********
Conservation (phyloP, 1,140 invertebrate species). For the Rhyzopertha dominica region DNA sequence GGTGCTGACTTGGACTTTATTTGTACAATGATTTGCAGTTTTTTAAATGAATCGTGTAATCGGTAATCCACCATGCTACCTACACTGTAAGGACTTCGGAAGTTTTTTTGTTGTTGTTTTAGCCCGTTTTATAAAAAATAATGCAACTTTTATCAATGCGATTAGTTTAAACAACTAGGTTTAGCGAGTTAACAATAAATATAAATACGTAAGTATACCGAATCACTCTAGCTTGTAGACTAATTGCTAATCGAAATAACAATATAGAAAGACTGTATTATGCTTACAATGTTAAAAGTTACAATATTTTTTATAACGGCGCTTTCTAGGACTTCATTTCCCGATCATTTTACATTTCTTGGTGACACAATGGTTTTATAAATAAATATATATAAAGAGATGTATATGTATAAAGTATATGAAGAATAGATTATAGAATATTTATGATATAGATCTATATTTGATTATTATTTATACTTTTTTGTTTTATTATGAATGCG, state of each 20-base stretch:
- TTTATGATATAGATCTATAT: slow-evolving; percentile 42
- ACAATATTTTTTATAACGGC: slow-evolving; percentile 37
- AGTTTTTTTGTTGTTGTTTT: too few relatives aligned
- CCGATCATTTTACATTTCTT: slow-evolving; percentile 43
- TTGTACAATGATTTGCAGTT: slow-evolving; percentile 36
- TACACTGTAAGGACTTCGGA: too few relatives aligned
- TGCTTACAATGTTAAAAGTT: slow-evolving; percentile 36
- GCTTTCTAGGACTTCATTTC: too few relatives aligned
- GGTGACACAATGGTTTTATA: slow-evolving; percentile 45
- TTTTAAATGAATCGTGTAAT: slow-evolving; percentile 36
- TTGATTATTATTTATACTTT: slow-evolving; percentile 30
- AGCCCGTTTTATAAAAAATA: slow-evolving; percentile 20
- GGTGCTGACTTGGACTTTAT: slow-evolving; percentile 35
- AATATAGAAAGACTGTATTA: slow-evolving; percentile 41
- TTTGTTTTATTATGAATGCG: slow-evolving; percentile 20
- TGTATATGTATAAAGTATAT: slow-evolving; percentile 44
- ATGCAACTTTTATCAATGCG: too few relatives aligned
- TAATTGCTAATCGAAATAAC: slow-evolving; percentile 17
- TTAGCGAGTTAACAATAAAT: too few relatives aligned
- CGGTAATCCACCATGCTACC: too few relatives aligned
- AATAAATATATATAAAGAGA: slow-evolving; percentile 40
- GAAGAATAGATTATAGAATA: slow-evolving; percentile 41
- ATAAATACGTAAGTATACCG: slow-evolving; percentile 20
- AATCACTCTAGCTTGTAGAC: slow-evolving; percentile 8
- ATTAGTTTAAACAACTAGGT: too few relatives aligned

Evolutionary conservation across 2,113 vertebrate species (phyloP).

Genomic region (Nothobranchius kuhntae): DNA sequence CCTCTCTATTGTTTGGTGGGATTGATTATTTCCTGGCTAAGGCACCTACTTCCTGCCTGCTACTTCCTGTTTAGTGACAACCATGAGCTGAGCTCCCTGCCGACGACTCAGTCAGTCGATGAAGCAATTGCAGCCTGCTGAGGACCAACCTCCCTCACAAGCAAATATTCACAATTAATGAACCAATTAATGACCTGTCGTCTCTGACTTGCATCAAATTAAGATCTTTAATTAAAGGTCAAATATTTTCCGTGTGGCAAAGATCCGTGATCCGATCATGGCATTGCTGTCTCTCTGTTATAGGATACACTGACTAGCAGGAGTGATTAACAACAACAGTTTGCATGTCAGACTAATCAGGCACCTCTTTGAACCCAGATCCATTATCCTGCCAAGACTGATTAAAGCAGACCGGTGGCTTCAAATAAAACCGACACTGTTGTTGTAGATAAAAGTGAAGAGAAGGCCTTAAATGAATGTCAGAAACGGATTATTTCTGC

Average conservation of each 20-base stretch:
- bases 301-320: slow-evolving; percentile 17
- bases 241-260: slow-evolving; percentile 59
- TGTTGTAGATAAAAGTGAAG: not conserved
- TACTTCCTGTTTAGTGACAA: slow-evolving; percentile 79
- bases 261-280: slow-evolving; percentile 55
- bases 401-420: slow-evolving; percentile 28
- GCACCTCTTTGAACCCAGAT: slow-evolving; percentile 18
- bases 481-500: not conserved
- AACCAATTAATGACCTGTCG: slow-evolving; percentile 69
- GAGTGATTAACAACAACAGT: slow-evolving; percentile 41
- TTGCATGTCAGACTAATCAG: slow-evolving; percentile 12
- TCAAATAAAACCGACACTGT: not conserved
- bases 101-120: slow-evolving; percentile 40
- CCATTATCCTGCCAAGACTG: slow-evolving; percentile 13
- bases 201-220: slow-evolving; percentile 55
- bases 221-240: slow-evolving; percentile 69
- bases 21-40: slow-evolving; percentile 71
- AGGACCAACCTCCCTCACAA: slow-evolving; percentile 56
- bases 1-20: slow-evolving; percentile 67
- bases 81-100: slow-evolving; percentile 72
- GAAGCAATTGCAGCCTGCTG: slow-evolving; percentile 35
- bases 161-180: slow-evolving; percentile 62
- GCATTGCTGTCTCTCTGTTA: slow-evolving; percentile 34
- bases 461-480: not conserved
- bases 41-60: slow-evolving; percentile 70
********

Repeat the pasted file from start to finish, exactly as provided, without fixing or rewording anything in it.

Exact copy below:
Conservation (phyloP, 1,140 invertebrate species). For the Rhyzopertha dominica region DNA sequence GGTGCTGACTTGGACTTTATTTGTACAATGATTTGCAGTTTTTTAAATGAATCGTGTAATCGGTAATCCACCATGCTACCTACACTGTAAGGACTTCGGAAGTTTTTTTGTTGTTGTTTTAGCCCGTTTTATAAAAAATAATGCAACTTTTATCAATGCGATTAGTTTAAACAACTAGGTTTAGCGAGTTAACAATAAATATAAATACGTAAGTATACCGAATCACTCTAGCTTGTAGACTAATTGCTAATCGAAATAACAATATAGAAAGACTGTATTATGCTTACAATGTTAAAAGTTACAATATTTTTTATAACGGCGCTTTCTAGGACTTCATTTCCCGATCATTTTACATTTCTTGGTGACACAATGGTTTTATAAATAAATATATATAAAGAGATGTATATGTATAAAGTATATGAAGAATAGATTATAGAATATTTATGATATAGATCTATATTTGATTATTATTTATACTTTTTTGTTTTATTATGAATGCG, state of each 20-base stretch:
- TTTATGATATAGATCTATAT: slow-evolving; percentile 42
- ACAATATTTTTTATAACGGC: slow-evolving; percentile 37
- AGTTTTTTTGTTGTTGTTTT: too few relatives aligned
- CCGATCATTTTACATTTCTT: slow-evolving; percentile 43
- TTGTACAATGATTTGCAGTT: slow-evolving; percentile 36
- TACACTGTAAGGACTTCGGA: too few relatives aligned
- TGCTTACAATGTTAAAAGTT: slow-evolving; percentile 36
- GCTTTCTAGGACTTCATTTC: too few relatives aligned
- GGTGACACAATGGTTTTATA: slow-evolving; percentile 45
- TTTTAAATGAATCGTGTAAT: slow-evolving; percentile 36
- TTGATTATTATTTATACTTT: slow-evolving; percentile 30
- AGCCCGTTTTATAAAAAATA: slow-evolving; percentile 20
- GGTGCTGACTTGGACTTTAT: slow-evolving; percentile 35
- AATATAGAAAGACTGTATTA: slow-evolving; percentile 41
- TTTGTTTTATTATGAATGCG: slow-evolving; percentile 20
- TGTATATGTATAAAGTATAT: slow-evolving; percentile 44
- ATGCAACTTTTATCAATGCG: too few relatives aligned
- TAATTGCTAATCGAAATAAC: slow-evolving; percentile 17
- TTAGCGAGTTAACAATAAAT: too few relatives aligned
- CGGTAATCCACCATGCTACC: too few relatives aligned
- AATAAATATATATAAAGAGA: slow-evolving; percentile 40
- GAAGAATAGATTATAGAATA: slow-evolving; percentile 41
- ATAAATACGTAAGTATACCG: slow-evolving; percentile 20
- AATCACTCTAGCTTGTAGAC: slow-evolving; percentile 8
- ATTAGTTTAAACAACTAGGT: too few relatives aligned

Evolutionary conservation across 2,113 vertebrate species (phyloP).

Genomic region (Nothobranchius kuhntae): DNA sequence CCTCTCTATTGTTTGGTGGGATTGATTATTTCCTGGCTAAGGCACCTACTTCCTGCCTGCTACTTCCTGTTTAGTGACAACCATGAGCTGAGCTCCCTGCCGACGACTCAGTCAGTCGATGAAGCAATTGCAGCCTGCTGAGGACCAACCTCCCTCACAAGCAAATATTCACAATTAATGAACCAATTAATGACCTGTCGTCTCTGACTTGCATCAAATTAAGATCTTTAATTAAAGGTCAAATATTTTCCGTGTGGCAAAGATCCGTGATCCGATCATGGCATTGCTGTCTCTCTGTTATAGGATACACTGACTAGCAGGAGTGATTAACAACAACAGTTTGCATGTCAGACTAATCAGGCACCTCTTTGAACCCAGATCCATTATCCTGCCAAGACTGATTAAAGCAGACCGGTGGCTTCAAATAAAACCGACACTGTTGTTGTAGATAAAAGTGAAGAGAAGGCCTTAAATGAATGTCAGAAACGGATTATTTCTGC

Average conservation of each 20-base stretch:
- bases 301-320: slow-evolving; percentile 17
- bases 241-260: slow-evolving; percentile 59
- TGTTGTAGATAAAAGTGAAG: not conserved
- TACTTCCTGTTTAGTGACAA: slow-evolving; percentile 79
- bases 261-280: slow-evolving; percentile 55
- bases 401-420: slow-evolving; percentile 28
- GCACCTCTTTGAACCCAGAT: slow-evolving; percentile 18
- bases 481-500: not conserved
- AACCAATTAATGACCTGTCG: slow-evolving; percentile 69
- GAGTGATTAACAACAACAGT: slow-evolving; percentile 41
- TTGCATGTCAGACTAATCAG: slow-evolving; percentile 12
- TCAAATAAAACCGACACTGT: not conserved
- bases 101-120: slow-evolving; percentile 40
- CCATTATCCTGCCAAGACTG: slow-evolving; percentile 13
- bases 201-220: slow-evolving; percentile 55
- bases 221-240: slow-evolving; percentile 69
- bases 21-40: slow-evolving; percentile 71
- AGGACCAACCTCCCTCACAA: slow-evolving; percentile 56
- bases 1-20: slow-evolving; percentile 67
- bases 81-100: slow-evolving; percentile 72
- GAAGCAATTGCAGCCTGCTG: slow-evolving; percentile 35
- bases 161-180: slow-evolving; percentile 62
- GCATTGCTGTCTCTCTGTTA: slow-evolving; percentile 34
- bases 461-480: not conserved
- bases 41-60: slow-evolving; percentile 70